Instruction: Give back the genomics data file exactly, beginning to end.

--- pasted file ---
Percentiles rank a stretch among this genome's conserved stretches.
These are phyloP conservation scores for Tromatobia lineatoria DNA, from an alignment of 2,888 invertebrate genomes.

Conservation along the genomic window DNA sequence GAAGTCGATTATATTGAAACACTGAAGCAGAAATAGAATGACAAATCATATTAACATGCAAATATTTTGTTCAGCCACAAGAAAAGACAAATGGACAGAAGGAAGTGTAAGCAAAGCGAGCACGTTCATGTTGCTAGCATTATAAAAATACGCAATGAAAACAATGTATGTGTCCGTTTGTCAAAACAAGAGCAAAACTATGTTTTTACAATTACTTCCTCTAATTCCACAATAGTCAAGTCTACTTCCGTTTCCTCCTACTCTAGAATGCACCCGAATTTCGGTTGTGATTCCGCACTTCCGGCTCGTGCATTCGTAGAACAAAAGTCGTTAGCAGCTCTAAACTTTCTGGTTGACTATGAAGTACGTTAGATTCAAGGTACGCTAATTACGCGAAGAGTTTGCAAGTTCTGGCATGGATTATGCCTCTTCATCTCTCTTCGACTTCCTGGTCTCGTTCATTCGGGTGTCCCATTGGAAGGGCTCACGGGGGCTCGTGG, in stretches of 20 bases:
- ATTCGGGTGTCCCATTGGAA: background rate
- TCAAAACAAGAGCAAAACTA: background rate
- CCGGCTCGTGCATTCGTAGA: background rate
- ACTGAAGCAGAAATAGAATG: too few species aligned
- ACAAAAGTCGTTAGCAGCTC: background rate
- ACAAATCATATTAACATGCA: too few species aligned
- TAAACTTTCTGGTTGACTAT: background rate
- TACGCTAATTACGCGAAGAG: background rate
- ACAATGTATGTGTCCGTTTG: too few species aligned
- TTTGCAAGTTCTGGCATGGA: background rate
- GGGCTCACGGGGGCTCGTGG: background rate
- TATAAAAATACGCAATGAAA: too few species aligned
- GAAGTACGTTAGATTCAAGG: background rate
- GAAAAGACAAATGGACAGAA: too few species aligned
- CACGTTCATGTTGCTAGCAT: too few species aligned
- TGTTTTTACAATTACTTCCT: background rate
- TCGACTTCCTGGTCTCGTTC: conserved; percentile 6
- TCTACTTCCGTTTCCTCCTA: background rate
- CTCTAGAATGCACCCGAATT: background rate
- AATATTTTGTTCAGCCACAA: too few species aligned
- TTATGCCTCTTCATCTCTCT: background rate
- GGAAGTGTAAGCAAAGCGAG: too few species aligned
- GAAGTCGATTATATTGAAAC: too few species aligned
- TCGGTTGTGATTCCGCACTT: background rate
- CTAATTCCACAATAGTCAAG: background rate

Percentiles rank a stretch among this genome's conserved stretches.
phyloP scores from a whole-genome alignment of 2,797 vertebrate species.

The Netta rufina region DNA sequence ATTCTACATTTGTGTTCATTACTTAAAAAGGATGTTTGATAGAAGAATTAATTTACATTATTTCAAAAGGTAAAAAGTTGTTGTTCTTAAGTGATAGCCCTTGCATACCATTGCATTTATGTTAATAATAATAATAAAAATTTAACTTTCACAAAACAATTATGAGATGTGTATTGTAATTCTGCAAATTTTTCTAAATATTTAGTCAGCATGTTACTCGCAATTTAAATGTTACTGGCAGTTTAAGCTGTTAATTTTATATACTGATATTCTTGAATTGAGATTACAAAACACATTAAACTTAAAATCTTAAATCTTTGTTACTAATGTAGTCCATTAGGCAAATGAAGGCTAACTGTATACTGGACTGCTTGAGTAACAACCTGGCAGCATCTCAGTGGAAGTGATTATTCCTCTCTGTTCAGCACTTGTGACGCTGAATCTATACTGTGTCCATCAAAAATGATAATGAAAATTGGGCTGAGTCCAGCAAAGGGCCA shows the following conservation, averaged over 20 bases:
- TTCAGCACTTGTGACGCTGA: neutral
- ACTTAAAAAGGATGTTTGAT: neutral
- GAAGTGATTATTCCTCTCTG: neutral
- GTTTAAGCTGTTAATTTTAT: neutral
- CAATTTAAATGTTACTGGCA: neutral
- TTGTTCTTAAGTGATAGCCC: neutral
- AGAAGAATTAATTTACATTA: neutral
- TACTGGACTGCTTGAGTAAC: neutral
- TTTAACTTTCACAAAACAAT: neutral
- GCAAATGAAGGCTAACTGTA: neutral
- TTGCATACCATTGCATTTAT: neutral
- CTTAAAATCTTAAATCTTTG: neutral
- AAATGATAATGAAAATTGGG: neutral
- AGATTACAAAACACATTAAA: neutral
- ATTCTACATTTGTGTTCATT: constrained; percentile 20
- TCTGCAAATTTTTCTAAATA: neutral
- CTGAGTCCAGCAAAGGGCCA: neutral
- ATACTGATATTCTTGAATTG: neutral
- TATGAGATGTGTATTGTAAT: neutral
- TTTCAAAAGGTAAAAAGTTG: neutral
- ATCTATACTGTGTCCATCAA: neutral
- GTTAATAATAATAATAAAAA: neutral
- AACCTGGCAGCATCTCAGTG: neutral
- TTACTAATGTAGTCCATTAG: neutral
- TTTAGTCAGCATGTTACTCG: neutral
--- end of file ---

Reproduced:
Percentiles rank a stretch among this genome's conserved stretches.
These are phyloP conservation scores for Tromatobia lineatoria DNA, from an alignment of 2,888 invertebrate genomes.

Conservation along the genomic window DNA sequence GAAGTCGATTATATTGAAACACTGAAGCAGAAATAGAATGACAAATCATATTAACATGCAAATATTTTGTTCAGCCACAAGAAAAGACAAATGGACAGAAGGAAGTGTAAGCAAAGCGAGCACGTTCATGTTGCTAGCATTATAAAAATACGCAATGAAAACAATGTATGTGTCCGTTTGTCAAAACAAGAGCAAAACTATGTTTTTACAATTACTTCCTCTAATTCCACAATAGTCAAGTCTACTTCCGTTTCCTCCTACTCTAGAATGCACCCGAATTTCGGTTGTGATTCCGCACTTCCGGCTCGTGCATTCGTAGAACAAAAGTCGTTAGCAGCTCTAAACTTTCTGGTTGACTATGAAGTACGTTAGATTCAAGGTACGCTAATTACGCGAAGAGTTTGCAAGTTCTGGCATGGATTATGCCTCTTCATCTCTCTTCGACTTCCTGGTCTCGTTCATTCGGGTGTCCCATTGGAAGGGCTCACGGGGGCTCGTGG, in stretches of 20 bases:
- ATTCGGGTGTCCCATTGGAA: background rate
- TCAAAACAAGAGCAAAACTA: background rate
- CCGGCTCGTGCATTCGTAGA: background rate
- ACTGAAGCAGAAATAGAATG: too few species aligned
- ACAAAAGTCGTTAGCAGCTC: background rate
- ACAAATCATATTAACATGCA: too few species aligned
- TAAACTTTCTGGTTGACTAT: background rate
- TACGCTAATTACGCGAAGAG: background rate
- ACAATGTATGTGTCCGTTTG: too few species aligned
- TTTGCAAGTTCTGGCATGGA: background rate
- GGGCTCACGGGGGCTCGTGG: background rate
- TATAAAAATACGCAATGAAA: too few species aligned
- GAAGTACGTTAGATTCAAGG: background rate
- GAAAAGACAAATGGACAGAA: too few species aligned
- CACGTTCATGTTGCTAGCAT: too few species aligned
- TGTTTTTACAATTACTTCCT: background rate
- TCGACTTCCTGGTCTCGTTC: conserved; percentile 6
- TCTACTTCCGTTTCCTCCTA: background rate
- CTCTAGAATGCACCCGAATT: background rate
- AATATTTTGTTCAGCCACAA: too few species aligned
- TTATGCCTCTTCATCTCTCT: background rate
- GGAAGTGTAAGCAAAGCGAG: too few species aligned
- GAAGTCGATTATATTGAAAC: too few species aligned
- TCGGTTGTGATTCCGCACTT: background rate
- CTAATTCCACAATAGTCAAG: background rate

Percentiles rank a stretch among this genome's conserved stretches.
phyloP scores from a whole-genome alignment of 2,797 vertebrate species.

The Netta rufina region DNA sequence ATTCTACATTTGTGTTCATTACTTAAAAAGGATGTTTGATAGAAGAATTAATTTACATTATTTCAAAAGGTAAAAAGTTGTTGTTCTTAAGTGATAGCCCTTGCATACCATTGCATTTATGTTAATAATAATAATAAAAATTTAACTTTCACAAAACAATTATGAGATGTGTATTGTAATTCTGCAAATTTTTCTAAATATTTAGTCAGCATGTTACTCGCAATTTAAATGTTACTGGCAGTTTAAGCTGTTAATTTTATATACTGATATTCTTGAATTGAGATTACAAAACACATTAAACTTAAAATCTTAAATCTTTGTTACTAATGTAGTCCATTAGGCAAATGAAGGCTAACTGTATACTGGACTGCTTGAGTAACAACCTGGCAGCATCTCAGTGGAAGTGATTATTCCTCTCTGTTCAGCACTTGTGACGCTGAATCTATACTGTGTCCATCAAAAATGATAATGAAAATTGGGCTGAGTCCAGCAAAGGGCCA shows the following conservation, averaged over 20 bases:
- TTCAGCACTTGTGACGCTGA: neutral
- ACTTAAAAAGGATGTTTGAT: neutral
- GAAGTGATTATTCCTCTCTG: neutral
- GTTTAAGCTGTTAATTTTAT: neutral
- CAATTTAAATGTTACTGGCA: neutral
- TTGTTCTTAAGTGATAGCCC: neutral
- AGAAGAATTAATTTACATTA: neutral
- TACTGGACTGCTTGAGTAAC: neutral
- TTTAACTTTCACAAAACAAT: neutral
- GCAAATGAAGGCTAACTGTA: neutral
- TTGCATACCATTGCATTTAT: neutral
- CTTAAAATCTTAAATCTTTG: neutral
- AAATGATAATGAAAATTGGG: neutral
- AGATTACAAAACACATTAAA: neutral
- ATTCTACATTTGTGTTCATT: constrained; percentile 20
- TCTGCAAATTTTTCTAAATA: neutral
- CTGAGTCCAGCAAAGGGCCA: neutral
- ATACTGATATTCTTGAATTG: neutral
- TATGAGATGTGTATTGTAAT: neutral
- TTTCAAAAGGTAAAAAGTTG: neutral
- ATCTATACTGTGTCCATCAA: neutral
- GTTAATAATAATAATAAAAA: neutral
- AACCTGGCAGCATCTCAGTG: neutral
- TTACTAATGTAGTCCATTAG: neutral
- TTTAGTCAGCATGTTACTCG: neutral